Dutch product design team Rianne Makkink and Jurgen Bey of Studio Makkink & Bey have created PROOFF's #006 SideSeat – a multi-functional piece that combines a desk, cupboard and chair in one single, streamlined workstation with movable components.

Responding to the increasingly flexible and digitised population’s changing needs, Makkink & Bey – with over a decade of collaborative effort – have often worked on pieces that break down furniture to its key components, and then redefine it at a conceptual level.

Central to this endeavour is creating new products to fit a roaming workforce that might be working in an apartment one day and on an aeroplane the next, and where office furniture and space needs to be used in a variety of ways. Unsurprisingly, this groundbreaking work can be found in museums such as The Pompidou Centre, V&A and Stedelijk, and their clients range from Vitra to Jean Paul Gaultier.

Makkink & Bey’s House of Furniture Parts, for example, produced in 2009 for Droog’s New York store, was a flat-packed plywood mini-house to be assembled within larger office, studio or loft spaces. The walls contained CNC-cut, numbered furniture parts that could be taken out and put together to make tables, desks or chairs. Different models answered different requirements, to make mini-studios, projection rooms, and even a house for children, out of which small-scale furniture, cars, animals and a playground could be created.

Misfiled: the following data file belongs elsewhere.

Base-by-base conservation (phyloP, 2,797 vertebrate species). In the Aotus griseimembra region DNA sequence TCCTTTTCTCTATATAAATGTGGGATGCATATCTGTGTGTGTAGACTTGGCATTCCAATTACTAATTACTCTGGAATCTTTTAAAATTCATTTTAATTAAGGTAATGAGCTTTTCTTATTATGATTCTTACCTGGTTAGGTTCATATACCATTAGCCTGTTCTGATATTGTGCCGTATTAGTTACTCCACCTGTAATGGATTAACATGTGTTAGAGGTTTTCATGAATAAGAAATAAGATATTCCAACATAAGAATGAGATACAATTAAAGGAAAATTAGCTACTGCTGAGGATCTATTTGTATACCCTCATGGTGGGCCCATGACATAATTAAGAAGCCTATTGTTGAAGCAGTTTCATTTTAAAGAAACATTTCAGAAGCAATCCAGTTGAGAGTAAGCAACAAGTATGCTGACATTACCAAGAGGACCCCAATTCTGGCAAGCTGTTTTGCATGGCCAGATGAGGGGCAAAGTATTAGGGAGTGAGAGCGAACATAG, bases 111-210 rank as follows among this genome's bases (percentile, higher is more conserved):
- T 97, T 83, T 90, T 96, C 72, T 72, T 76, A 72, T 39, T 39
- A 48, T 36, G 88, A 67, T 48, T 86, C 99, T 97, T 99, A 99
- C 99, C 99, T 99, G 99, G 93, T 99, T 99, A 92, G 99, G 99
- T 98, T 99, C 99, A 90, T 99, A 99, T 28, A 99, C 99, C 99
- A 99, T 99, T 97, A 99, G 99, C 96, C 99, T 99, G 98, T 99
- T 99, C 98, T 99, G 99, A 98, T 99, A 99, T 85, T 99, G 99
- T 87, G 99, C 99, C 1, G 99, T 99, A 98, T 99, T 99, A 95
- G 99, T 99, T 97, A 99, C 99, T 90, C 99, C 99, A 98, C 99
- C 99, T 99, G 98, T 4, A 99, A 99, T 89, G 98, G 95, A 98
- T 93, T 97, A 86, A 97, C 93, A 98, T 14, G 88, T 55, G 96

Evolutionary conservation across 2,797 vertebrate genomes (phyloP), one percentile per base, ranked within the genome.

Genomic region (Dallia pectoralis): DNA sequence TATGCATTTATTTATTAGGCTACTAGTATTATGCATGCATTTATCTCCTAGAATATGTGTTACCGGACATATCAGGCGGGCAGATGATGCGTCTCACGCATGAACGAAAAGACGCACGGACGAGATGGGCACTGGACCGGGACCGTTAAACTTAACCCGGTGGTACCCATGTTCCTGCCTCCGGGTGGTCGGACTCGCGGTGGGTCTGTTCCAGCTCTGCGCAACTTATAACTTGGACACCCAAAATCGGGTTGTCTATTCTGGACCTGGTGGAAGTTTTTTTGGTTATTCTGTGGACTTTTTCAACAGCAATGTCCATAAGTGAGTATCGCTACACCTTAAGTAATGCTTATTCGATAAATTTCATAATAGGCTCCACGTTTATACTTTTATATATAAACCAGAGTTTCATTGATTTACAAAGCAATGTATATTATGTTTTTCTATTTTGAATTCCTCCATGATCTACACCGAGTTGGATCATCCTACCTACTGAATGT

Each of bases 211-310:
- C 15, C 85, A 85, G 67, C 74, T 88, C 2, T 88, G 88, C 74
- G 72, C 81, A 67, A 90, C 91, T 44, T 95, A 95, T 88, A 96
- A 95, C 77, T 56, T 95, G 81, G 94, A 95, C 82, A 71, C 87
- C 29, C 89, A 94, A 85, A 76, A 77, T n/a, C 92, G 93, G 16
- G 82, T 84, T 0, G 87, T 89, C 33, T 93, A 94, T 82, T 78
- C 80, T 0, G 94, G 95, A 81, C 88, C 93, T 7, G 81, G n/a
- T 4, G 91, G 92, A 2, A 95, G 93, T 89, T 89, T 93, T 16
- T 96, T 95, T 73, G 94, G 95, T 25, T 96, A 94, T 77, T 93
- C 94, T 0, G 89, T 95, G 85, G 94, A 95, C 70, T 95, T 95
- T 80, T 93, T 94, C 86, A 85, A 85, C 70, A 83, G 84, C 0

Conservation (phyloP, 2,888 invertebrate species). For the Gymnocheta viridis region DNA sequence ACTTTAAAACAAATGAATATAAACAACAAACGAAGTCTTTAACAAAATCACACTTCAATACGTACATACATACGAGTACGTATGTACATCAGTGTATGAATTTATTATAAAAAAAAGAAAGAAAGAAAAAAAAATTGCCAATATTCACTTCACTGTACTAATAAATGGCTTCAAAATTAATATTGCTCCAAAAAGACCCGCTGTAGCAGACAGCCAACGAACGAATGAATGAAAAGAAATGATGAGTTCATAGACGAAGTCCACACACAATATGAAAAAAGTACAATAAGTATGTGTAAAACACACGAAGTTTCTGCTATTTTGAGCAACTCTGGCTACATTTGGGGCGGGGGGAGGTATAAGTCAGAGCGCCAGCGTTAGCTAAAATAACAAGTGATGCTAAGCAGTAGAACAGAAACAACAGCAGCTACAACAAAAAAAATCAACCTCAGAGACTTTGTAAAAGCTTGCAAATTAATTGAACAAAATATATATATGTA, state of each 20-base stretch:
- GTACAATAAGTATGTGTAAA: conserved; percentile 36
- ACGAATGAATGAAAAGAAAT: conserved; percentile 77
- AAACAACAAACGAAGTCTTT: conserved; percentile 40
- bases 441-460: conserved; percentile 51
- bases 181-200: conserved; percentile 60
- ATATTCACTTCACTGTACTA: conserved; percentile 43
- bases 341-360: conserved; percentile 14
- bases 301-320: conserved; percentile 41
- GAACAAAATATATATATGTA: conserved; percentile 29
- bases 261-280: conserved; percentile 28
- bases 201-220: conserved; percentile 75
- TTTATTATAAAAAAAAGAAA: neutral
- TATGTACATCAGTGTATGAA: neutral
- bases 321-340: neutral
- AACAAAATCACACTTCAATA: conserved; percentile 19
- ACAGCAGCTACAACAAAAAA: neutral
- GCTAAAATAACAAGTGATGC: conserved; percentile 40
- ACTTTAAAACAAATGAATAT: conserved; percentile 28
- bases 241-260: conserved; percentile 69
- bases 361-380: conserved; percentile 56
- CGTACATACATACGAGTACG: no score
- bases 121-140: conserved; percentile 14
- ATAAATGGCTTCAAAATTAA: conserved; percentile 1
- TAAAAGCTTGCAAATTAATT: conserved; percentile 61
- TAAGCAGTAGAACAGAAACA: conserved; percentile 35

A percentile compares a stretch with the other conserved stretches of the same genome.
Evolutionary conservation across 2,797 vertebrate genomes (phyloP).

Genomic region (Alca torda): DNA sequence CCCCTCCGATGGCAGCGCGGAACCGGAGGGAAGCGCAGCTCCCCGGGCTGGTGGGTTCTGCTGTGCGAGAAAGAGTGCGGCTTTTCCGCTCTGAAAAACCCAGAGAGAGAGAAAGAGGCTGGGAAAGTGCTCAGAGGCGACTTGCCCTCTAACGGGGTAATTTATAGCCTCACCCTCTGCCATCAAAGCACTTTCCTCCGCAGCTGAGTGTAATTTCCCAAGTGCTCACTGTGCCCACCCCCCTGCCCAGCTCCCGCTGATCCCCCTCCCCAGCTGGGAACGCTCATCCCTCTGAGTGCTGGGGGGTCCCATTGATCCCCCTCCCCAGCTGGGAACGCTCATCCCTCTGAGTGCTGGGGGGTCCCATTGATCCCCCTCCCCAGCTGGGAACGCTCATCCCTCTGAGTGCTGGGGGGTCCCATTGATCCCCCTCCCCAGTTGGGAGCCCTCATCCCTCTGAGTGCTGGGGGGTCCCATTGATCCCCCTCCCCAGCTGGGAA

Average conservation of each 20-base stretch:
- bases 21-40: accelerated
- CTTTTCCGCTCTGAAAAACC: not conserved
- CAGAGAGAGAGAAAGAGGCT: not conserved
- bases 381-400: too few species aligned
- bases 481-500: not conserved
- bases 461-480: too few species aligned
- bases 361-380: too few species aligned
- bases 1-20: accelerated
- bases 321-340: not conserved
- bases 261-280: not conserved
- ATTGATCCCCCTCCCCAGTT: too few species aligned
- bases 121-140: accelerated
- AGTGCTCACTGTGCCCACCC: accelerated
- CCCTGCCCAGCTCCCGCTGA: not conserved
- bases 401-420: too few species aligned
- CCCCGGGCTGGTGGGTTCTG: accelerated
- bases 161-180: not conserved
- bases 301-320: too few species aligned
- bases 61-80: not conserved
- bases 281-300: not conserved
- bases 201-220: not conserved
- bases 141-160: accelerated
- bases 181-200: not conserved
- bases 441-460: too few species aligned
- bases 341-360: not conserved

The EarChair, the studio’s first piece released for the innovative furniture design house PROOFF, responded to the need for privacy within an open-plan space populated by dozens of mobile devices. Essentially a chair with a head-height wing that wraps around the sitter to block noise and carve out a personal space within the chaos of an office – creating a room within a room.

Makkink & Bey’s sixth and most recent release for PROOFF, #006 SideSeat, tackles a similar issue, in a different way, with this multi-functional, all-in-one workstation.

The chair can both rock and swivel, and the desk can be used for either focused work, or as a side-table or armrest, so the user can dictate both its function and their level of interaction with the surrounding environment. Likewise, the cupboard hidden in the desk is available with both open and closed shelves.

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